Affirming both the District Court and Court of Appeals, the Supreme Court, in an 8-1 decision, held that “[a] term styled “generic.com” is a generic name for a class of goods or services only if [emphasis added] the term has that meaning to consumers.” Thus, if it is determined that consumers do not find “generic.com” to be generic to a class of goods or services, but rather unique to goods or services of the entity seeking the trademark, the mark is eligible for registration. In this case, it was determined by the lower courts and uncontested by the PTO before the Supreme Court that consumers did not think BOOKING.COM referred to online hotel-registrations as a class, but rather specifically to the online travel agency Booking.com. Thus, BOOKING.COM, for online lodging registration services, is entitled to federal trademark protection on the principal trademark registry.
As a result of this Supreme Court decision, consumer perception will determine whether a “generic.com” mark can be a registered trademark. The question that will be asked with every such trademark application is “what do consumers think ‘generic.com’ means?” This begs the question, “how do we determine what consumers think something means?” The Supreme Court gives us some insight into this issue by stating that “[e]vidence…can include not only consumer surveys, but also dictionaries, usage by consumers and competitors, and any other source of evidence bearing on how consumers perceive a term’s meaning.” The Supreme Court does offer a word of caution with regard to surveys. “Surveys can be helpful evidence of consumer perception but require care in their design and interpretation.”
There will now likely be a flurry of trademark applications for “generic.com” marks in the wake of the Supreme Court’s decision. While the ruling is certainly favorable to trademark applicants, consumer perception and the method(s) used to try and determine what consumers think something means should be carefully considered beforehand.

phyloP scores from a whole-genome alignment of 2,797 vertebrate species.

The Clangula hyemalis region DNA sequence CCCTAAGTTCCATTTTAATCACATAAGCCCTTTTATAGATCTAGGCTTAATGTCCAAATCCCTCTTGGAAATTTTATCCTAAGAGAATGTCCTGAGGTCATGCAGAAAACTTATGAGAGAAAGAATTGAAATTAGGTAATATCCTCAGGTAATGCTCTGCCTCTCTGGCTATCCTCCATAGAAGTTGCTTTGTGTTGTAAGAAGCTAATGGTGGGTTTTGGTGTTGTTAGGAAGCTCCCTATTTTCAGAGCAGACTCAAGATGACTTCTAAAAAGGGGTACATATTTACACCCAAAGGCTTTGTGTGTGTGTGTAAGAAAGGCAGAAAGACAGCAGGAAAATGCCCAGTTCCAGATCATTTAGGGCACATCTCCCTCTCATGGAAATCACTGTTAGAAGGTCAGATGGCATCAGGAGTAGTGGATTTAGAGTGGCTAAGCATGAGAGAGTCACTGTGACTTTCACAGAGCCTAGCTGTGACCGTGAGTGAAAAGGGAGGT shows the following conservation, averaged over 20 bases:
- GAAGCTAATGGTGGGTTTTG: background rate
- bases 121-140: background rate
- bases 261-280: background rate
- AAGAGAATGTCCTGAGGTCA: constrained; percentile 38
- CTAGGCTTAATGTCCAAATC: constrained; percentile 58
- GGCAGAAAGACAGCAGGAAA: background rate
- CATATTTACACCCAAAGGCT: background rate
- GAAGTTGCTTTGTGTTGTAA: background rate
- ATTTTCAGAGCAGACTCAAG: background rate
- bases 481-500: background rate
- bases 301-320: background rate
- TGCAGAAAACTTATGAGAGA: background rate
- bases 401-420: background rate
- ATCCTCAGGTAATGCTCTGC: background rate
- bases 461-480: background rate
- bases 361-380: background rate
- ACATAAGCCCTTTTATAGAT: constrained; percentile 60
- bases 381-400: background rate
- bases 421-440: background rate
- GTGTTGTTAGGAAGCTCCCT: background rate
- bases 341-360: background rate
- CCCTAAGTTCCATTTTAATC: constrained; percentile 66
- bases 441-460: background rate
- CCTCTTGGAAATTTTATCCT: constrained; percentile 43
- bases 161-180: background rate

Last week, the Ninth Circuit upheld the lower court ruling that the artists of the 2013 “Blurred Lines” best-selling single infringed the copyright of Marvin Gaye’s 1977 song “Got To Give It Up”.
In 2013, the family of the late Marvin Gaye sued musicians Pharrell Williams, Robin Thicke, and T.I. (Clifford Harris, Jr.), and related recording companies, for copyright infringement. “Blurred Lines” was the best-selling single in the world that year and the Gaye family believed it to be similar in composition to Marvin Gaye’s 1977 song “Got To Give It Up”. In 2015, the trial jury agreed. After three years of an appeal process brought by the musician defendants, the United States Court of Appeals for the Ninth Circuit upheld the infringement ruling (Williams, et al. v. Gaye, et al. Case No. 15-56880)(March 21, 2018).
The decision was not unanimous. Judge Nguyen wrote a dissenting opinion stating that the songs “differ in melody, harmony, and rhythm.” She also noted that it can be “challenging for judges untrained in music to parse two pieces of sheet music for extrinsic similarity. But however difficult this exercise, we cannot simply defer to the conclusions of experts about the ultimate finding of substantial similarity. […] Judges must still decide whether, as a matter of law, these elements collectively support a finding of substantial similarity.” This ruling ultimately changes the music industry landscape moving forward, as it is arguable that the decision improperly protects an artist’s form of musical style. The majority opinion written by Judge Milan D. Smith, Jr., however, focused mostly on the technicalities of the case and the grounds for appeal, determining that the trial court erred only in finding Interscope Records and T.I. liable.
The Gaye family is entitled to approximately a $5.3 million-dollar judgement and running royalties of 50% on future songwriter and publishing revenues. The damages breakdown consisted of: $3,188,528 in actual damages, plus profits of $1,768,192 against Thicke and $357,631 against Williams (and companies collecting royalties on William’s behalf). TI and his associated recording company were cleared of any infringement.
***To investigate or consider copyright protection for music, lyrics, or other works of art, or for more information, please contact Pamela K. Riewerts, Esq., partner at Oliver & Grimsley, LLC. Pamela may be reached via email at: email@example.com